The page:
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Ukraine Demands Russia Allow Aid into Mariupol and Open a Corridor for Safe Civilian Passage

This Maxar satellite image taken and released on March 21, 2022 shows an overview of burning buildings and the Mariupol theater in Mariupol, Ukraine.

Ukraine demanded Tuesday that Russia allow humanitarian aid into Mariupol and let civilians leave the strategic city that has been heavily bombarded by Russia since its invasion of Ukraine started nearly a month ago.

"We demand the opening of a humanitarian corridor for civilians," Deputy Prime Minister Iryna Vereshchuk said Tuesday on Ukrainian television.

Ukraine's appeal came one day after it rejected an ultimatum to surrender the southeastern Ukrainian city by dawn Monday as a condition for civilians to leave safely.

Ukrainian President Volodymyr Zelenskyy declared in a video address Tuesday to the Italian parliament, "There is nothing left" in Mariupol.

In a statement Tuesday, a Mercy Corps official in Ukraine said the country's humanitarian aid system has collapsed.

"The reality is that right now the humanitarian system is entirely broken down," said Steve Gordon, the organization's humanitarian response adviser.

Gordon said most cities and towns that are experiencing the most intense fighting "don't have more than 3-4 days' worth of essentials, like food."

Vereshchuk said Russian forces were also preventing humanitarian supplies from reaching civilians in the occupied southern city of Kherson but did not offer details.

Russia denies involvement in repeated failed attempts to open a corridor for civilians to safely leave Mariupol and targeting civilians.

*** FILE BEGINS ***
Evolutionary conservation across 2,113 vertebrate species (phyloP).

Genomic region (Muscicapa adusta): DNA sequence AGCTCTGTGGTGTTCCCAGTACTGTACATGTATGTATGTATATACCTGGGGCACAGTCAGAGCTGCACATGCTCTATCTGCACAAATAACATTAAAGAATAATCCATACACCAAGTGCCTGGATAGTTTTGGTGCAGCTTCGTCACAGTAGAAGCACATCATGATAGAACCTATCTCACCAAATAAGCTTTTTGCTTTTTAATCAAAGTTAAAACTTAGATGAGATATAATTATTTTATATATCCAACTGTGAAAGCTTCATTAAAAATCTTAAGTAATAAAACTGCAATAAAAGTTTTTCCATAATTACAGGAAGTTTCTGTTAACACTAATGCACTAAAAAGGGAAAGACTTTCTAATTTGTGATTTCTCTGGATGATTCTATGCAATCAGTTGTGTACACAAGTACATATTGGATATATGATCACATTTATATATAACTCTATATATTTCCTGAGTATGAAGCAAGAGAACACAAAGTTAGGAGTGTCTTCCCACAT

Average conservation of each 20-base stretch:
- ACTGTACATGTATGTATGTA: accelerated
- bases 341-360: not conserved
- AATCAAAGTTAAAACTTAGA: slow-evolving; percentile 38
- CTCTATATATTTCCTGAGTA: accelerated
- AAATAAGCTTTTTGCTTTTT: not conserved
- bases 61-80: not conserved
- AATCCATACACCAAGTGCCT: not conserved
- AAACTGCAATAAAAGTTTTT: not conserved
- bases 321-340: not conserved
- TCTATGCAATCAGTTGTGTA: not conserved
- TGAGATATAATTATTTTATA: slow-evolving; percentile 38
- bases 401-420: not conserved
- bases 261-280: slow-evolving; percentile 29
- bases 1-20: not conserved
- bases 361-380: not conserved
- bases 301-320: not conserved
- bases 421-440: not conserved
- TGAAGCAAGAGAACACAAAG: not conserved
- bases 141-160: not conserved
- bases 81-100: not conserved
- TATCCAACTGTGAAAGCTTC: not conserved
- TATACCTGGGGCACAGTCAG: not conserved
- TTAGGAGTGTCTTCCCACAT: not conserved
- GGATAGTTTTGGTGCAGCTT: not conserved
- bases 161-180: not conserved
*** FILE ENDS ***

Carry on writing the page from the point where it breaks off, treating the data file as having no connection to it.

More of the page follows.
Service members of pro-Russian troops are seen in a truck during Ukraine-Russia conflict on a road near the besieged southern port city of Mariupol, Ukraine March 21, 2022.

Zelenskyy also said Tuesday he discussed the "difficult humanitarian situation" with Pope Francis and said the pope's role in mediating "ending human suffering would be appreciated."

On Monday, U.S. President Joe Biden warned of the potential for Russia to carry out cyberattacks against U.S. interests or deploy biological or chemical weapons in Ukraine as Russia's Ukrainian invasion nears the one-month point.

Biden told a group of U.S. business leaders Russian President Vladimir Putin did not anticipate the extent of unity he would face in opposition to Russia's actions and that "his back is against the wall."

"Now he's talking about new false flags he's setting up, including he's asserting that, we, in America, have biological as well as chemical weapons in Europe -- simply not true," Biden said. "They're also suggesting that Ukraine has biological and chemical weapons in Ukraine. That's a clear sign he is considering using both of those."

Biden also said Monday there was "evolving intelligence" that the Russian government was "exploring options for potential cyberattacks" against the U.S. in response to U.S. sanctions, and he urged the private sector to "immediately" harden "cyber defenses."

Russia rejected Biden's warning, with Kremlin spokesman Dmitry Peskov telling reporters Tuesday that Russia "does not engage in state-level banditry."

The leaders of the U.S., France, Germany, Italy and Britain held a call Monday in which they discussed concerns about Russia's brutal tactics in Ukraine, underscored their continued support to Ukraine by providing security and humanitarian assistance, and reviewed recent diplomatic efforts in support of Ukraine's effort to reach a cease-fire, according to the White House.

Later this week, Biden will attend a NATO summit, a G-7 meeting, and a European Council summit in Brussels, all focused on the situation in Ukraine, before traveling to Poland.